How ratings result in worse, not better, customer service

A few weeks ago, my wife and I were in Galle, Sri Lanka for a much-awaited vacation. We chose a villa with great reviews on TripAdvisor. It seemed a decent place. A little far from the main town, but the hosts were quite friendly.

But we couldn’t get much sleep any of the nights we stayed there, because our room had bedbugs.

After we came back from the trip, we made sure to rate the place. We left not one, but two ratings (one each from my wife and me). Both of them were 5 stars.

Wait, what?

Did we enjoy getting bitten by bedbugs?

I was surprised too. Not just at my own rating, but at other ratings on TripAdvisor too. This place was one of the most recommended ones in Galle!

So how did this happen? How did I – and all the other guests – rate inferior customer service so highly?

 

Do ratings work?

The prevailing wisdom is that ratings work. That’s why they are everywhere. When you open an app on your Android phone, it asks you to rate it on the Play Store. Complete a ride on Uber, and you have to rate your driver. Order something from Amazon, same story. Open your inbox after a long vacation, and what’s the first email you see? A message from either your airline or hotel, requesting you to rate your experience.

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I’ve always found the act of rating quite empowering. The equation is simple – if you can rate a service provider in public, he has every incentive to ensure that you get great service. Right?

Well, after that incident in Galle, I realized that ratings may not result in better customer service. In some situations, they may be worsening it.

Wait, how does that make sense?

 

I’ll explain. But first, let’s agree on two key facts about ratings.

1. Ratings have an impact on service providers. That’s one reason they’re ubiquitous. Drivers on Uber do get blacklisted for low ratings. Top-rated hotels on TripAdvisor do get ten times as many bookings as lower-rated ones.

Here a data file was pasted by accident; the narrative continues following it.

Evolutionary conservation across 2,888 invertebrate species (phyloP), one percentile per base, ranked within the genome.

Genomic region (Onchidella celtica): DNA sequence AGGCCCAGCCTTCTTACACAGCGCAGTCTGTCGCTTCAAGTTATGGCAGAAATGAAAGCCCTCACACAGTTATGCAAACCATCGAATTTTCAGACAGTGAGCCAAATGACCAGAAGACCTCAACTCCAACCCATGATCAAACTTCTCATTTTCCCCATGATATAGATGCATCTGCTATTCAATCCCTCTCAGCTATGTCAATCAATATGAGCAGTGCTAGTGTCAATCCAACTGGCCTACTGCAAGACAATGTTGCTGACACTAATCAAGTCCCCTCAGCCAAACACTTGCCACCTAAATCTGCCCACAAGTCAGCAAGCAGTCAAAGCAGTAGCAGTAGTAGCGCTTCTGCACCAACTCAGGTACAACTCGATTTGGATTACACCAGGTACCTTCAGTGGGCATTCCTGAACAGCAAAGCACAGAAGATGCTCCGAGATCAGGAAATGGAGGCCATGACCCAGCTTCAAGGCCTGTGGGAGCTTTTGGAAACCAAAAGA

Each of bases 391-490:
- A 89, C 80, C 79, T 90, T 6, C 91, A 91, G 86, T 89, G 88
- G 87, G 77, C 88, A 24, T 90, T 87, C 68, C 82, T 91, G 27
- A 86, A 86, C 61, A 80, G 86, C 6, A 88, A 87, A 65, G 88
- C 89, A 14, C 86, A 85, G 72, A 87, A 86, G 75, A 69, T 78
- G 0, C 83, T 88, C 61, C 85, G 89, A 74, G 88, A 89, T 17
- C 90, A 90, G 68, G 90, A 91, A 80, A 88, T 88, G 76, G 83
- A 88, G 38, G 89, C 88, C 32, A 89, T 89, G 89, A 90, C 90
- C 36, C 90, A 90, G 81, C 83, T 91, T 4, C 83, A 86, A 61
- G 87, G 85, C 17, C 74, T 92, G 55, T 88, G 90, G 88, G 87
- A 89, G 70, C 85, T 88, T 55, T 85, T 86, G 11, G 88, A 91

2. Customers know ratings have an impact. This makes them capricious (this Verge article calls them – us – entitled jerks). To see this, you only need to see a few app reviews. Sample these ratings on Circa (an app that used to provide summaries of important news):

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Ratings are supposed to highlight how good an app is. But no, sometimes you get a 1-star for an innocuous review request.

This customer fickleness is not just an app store phenomenon. As the Verge article says,

We rate for the routes drivers take, for price fluctuations beyond their control, for slow traffic, for refusing to speed, for talking too much or too little, for failing to perform large tasks unrealistically quickly, for the food being cold when they delivered it, for telling us that, No, we can’t bring beer in the car and put our friend in the trunk — really, for any reason at all, including subconscious biases about race or gender.

Please the customer, and hope for the best

The fact that we wield a strange amount of power and know it, turns upstanding, proud cab drivers and B&B hosts into fawning, obsequious and servile slaves. You can’t jilt or offend a customer in any way. A single misstep, and you get a 1-star rating. Not a 4- or 3-star. Your last five customers may have given you 5 stars, but this single rating could put you out of business. In New York, Uber delists drivers from the platform if they go below a 4.5 star average!

So what is a service provider to do? Provide honest-to-God great service. And hope that nothing gets screwed up.

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But there’s an easier way.

The honest approach is hard, time-intensive and expensive. And it’s subject to random whims of the entitled customer. If a customer expects Hilton service at McDonald’s rates, you’re bound to get 1 star. No matter what you do.

But there is an easier, quicker and more inexpensive way. One of the oldest psychological tricks in the book.

Dr. Cialdini, the author of Influence, calls this trick “Liking – The Friendly Thief”. Studies show that if you spend more time with a person, you end up liking her. And if you like a person, you tend to favor her in your dealings.

At a certain level, this is obvious. But that doesn’t make it any less powerful. Malcolm Gladwell cites a great example of this in Blink. Patients don’t file lawsuits when they suffer shoddy medical care, if the doctor is polite. They only file when they feel the doctor mistreated or ignored them.

“People just don’t sue doctors they like.”

So, to get a great rating, all you need to do is: (a) smile a lot and appear likeable; and (b) talk a lot, to create a human connection and familiarity.

Tried and tested. Once you get to know the service provider, you’d be a stone-hearted reviewer to leave anything less than 5 stars.

 

Nice host + bad customer service = 5 star rating